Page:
Voice mail in e-mail. Two words: Google query. Try these two queries on for size, and tell me if a company needs to go through the pain and cost of evaluating, selecting, and committing to an enterprise-wide UC infrastructure to achieve voice mail in e-mail: and Two more words: Google Voice. It's here, it's now, and it's free. When it becomes widely available (it's by invitation only right now), everyone and their mother will have access to a basic integrated VoIP feature set, for free. This includes linking with multiple phone numbers, find and follow, integrated voice mail and e-mail, and more.

Letting users manage calls using their PC, desk phone, or smartphone. Once again, this "softphone" capability is easily addressed by a long list of low-cost tools (including the aforementioned Skype, Google Voice, another dubbed 3jam, etc.), managed service providers, local ISPs, small business services form players like Comcast and Verizon … the list is long.

I could go on, but you get the point. To say "unified communications" is to promote a tool without a strategy or a tool without a framework. What would happen if we starting talking about unified productivity as the real benefit of unified communications?

I'm spending a lot of time thinking about the benefits that arise from the use of advanced technology, such as virtual collaboration in ProtoSphere. Documents stored on a server or content management system, or what have you, don't mean a lot to people. But when you can contextualize them with VoIP, text chat, and an immersive environment that allows you to teleport to a place around a relevant discovery of information, now you're delivering real value to the business.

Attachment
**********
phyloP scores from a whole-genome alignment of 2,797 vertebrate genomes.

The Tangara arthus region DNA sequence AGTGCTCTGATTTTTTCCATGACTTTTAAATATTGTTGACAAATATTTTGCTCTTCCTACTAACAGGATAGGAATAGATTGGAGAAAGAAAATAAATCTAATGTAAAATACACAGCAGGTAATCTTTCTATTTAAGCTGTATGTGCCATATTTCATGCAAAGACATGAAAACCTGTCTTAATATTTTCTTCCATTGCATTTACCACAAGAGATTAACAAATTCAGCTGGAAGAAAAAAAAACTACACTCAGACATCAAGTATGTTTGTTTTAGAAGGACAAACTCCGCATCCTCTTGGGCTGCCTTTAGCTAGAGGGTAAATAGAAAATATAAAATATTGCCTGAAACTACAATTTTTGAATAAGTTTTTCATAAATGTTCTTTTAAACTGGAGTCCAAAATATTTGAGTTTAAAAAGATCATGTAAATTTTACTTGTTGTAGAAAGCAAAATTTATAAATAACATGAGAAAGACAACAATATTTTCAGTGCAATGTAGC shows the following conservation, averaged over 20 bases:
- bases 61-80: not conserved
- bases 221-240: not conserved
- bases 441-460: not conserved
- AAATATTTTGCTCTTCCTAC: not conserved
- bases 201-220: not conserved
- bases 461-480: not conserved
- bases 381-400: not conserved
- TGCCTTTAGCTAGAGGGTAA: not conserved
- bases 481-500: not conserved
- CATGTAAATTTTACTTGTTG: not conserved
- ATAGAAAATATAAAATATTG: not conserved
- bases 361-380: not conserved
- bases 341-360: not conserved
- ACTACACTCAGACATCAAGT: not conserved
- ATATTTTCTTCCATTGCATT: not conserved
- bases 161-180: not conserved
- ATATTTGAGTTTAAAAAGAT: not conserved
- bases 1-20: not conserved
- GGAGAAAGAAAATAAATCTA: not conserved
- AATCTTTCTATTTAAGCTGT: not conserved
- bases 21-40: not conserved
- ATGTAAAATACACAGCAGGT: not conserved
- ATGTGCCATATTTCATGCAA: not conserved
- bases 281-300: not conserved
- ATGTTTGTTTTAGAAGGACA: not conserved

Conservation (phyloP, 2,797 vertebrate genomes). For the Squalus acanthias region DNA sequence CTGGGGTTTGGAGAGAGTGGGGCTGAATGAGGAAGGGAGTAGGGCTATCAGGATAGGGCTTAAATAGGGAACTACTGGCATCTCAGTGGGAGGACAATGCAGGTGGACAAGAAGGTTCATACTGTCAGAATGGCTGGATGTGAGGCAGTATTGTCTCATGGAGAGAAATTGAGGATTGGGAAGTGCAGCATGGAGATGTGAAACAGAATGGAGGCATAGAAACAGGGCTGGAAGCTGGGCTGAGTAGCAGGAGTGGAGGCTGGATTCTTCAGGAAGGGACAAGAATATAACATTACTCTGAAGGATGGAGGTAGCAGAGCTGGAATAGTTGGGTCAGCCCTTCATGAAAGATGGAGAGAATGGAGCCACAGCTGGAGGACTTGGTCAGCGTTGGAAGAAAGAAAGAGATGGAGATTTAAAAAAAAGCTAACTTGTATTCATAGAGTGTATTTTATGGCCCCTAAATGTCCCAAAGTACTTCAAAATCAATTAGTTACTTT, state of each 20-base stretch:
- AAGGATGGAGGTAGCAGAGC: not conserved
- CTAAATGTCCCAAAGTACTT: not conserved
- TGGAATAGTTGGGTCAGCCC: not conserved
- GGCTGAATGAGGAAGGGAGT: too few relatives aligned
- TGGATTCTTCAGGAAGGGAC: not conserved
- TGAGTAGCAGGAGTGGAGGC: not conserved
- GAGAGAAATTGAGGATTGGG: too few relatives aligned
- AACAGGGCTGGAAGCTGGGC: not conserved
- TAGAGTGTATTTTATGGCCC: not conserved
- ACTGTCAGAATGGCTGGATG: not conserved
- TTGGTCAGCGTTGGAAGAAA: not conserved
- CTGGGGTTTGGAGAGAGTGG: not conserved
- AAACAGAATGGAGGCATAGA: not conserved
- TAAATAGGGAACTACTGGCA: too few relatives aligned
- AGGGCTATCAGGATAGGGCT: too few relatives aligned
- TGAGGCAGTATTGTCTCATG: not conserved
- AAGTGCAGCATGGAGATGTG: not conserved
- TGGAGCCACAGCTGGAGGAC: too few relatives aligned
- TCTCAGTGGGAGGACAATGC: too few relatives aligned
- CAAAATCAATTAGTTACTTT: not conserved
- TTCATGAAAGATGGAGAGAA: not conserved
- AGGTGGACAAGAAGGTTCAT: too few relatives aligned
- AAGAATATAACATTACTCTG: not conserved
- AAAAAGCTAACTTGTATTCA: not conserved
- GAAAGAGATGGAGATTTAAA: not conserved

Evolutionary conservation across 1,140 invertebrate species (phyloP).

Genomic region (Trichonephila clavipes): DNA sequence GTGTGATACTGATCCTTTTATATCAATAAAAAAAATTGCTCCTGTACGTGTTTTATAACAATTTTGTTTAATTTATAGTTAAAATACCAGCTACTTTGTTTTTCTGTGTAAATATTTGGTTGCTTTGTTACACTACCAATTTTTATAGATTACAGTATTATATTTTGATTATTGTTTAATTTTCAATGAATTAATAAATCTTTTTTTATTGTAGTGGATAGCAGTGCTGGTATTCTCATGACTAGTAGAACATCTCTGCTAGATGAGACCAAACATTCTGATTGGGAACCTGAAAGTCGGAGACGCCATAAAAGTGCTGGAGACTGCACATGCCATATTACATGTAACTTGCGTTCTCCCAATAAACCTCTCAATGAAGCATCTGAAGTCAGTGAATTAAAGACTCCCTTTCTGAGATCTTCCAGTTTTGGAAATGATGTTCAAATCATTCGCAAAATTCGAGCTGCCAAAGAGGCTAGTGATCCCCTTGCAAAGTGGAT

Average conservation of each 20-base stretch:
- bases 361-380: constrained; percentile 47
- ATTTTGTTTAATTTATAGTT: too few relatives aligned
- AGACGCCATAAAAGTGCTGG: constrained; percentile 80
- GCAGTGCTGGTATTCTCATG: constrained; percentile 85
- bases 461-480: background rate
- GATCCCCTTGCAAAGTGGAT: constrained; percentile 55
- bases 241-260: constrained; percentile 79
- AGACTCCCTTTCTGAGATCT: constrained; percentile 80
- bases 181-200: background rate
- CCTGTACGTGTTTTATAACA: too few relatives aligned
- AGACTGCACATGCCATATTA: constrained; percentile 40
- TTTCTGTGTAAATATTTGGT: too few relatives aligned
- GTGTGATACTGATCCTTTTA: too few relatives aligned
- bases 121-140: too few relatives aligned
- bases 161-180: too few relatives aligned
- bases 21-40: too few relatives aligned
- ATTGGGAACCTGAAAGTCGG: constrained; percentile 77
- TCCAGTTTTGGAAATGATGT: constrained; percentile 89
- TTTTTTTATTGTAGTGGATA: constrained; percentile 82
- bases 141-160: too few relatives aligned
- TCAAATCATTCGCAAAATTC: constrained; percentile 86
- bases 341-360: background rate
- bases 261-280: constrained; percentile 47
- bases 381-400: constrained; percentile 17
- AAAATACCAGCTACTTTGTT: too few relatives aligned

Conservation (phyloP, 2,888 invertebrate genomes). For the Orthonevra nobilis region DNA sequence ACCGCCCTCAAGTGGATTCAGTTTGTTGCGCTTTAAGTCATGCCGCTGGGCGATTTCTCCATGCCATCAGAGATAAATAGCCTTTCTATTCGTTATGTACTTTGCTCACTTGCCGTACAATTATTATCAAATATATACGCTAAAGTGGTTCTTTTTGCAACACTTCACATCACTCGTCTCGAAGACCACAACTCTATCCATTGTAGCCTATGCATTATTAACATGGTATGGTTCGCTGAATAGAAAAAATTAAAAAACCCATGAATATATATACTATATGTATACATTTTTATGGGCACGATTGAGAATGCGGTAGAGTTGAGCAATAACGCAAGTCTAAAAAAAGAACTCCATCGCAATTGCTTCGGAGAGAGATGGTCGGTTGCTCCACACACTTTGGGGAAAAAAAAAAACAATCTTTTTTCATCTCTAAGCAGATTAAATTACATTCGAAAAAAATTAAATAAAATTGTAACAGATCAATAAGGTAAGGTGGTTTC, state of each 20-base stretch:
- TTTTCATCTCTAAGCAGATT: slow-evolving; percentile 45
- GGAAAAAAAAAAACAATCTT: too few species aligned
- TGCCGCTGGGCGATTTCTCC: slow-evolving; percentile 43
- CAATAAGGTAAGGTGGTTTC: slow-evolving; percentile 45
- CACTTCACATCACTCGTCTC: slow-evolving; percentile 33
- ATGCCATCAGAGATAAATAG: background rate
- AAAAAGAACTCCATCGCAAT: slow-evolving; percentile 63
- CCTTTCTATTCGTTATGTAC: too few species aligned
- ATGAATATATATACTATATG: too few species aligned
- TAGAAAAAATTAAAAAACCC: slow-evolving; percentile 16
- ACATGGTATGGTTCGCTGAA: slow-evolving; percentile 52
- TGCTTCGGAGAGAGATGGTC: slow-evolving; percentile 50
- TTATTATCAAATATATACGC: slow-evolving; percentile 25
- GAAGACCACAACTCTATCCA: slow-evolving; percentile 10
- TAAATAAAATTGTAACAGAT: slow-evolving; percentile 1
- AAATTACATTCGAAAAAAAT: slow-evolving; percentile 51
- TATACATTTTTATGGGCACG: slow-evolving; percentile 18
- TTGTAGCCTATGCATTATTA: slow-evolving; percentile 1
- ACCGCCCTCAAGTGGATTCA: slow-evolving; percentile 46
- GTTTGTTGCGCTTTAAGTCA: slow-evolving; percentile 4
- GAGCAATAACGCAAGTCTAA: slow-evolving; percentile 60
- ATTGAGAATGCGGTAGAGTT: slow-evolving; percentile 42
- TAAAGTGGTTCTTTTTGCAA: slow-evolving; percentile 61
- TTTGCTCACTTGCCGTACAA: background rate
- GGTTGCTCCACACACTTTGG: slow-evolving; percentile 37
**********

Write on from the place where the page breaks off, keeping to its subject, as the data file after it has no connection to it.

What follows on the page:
And now you're getting into productivity issues beyond the technology. People say, 'We need to collaborate, we need to be more innovative, we need to knock down organizational barriers.' But those discussions haven't been a part of the unified communications discussions. Unified communications discussions, from my perspective, are all about telephony. Call it a next-generation telephony. But it's still telephony, not productivity.

I think virtual environments offer the opportunity to make unified communications meaningful to the people who drive business decisions--the VP of sales, the VP of marketing, the VP of R&D--provided our industry avoids making the same mistake that I think is hampering UC adoption.

The business decision makers don't necessarily care about or even understand things like "federated presence." But they certainly know what it means to transfer knowledge faster; to have their organization think like a network instead of thinking literally, in a siloed way. They know what it means to reduce or eliminate travel costs. They know what it means when more people show up for an online meeting than had ever logged in before. They know what it means when a team completes projects in less time than had been possible in the past.

Considering how UC is not reaching its true potential, and assuming (as I do) that it is largely a failure to articulate real benefits, I think it's imperative that we, as an industry, focus on measuring and reporting the business value of virtual collaboration and immersive environments. That means hard numbers and metrics that any businessperson can relate to.

We need to avoid getting caught up in the "bubble speak" that tends to permeate our emerging industry, to avoid meeting the same fibrillation that I believe is dampening adoption of UC.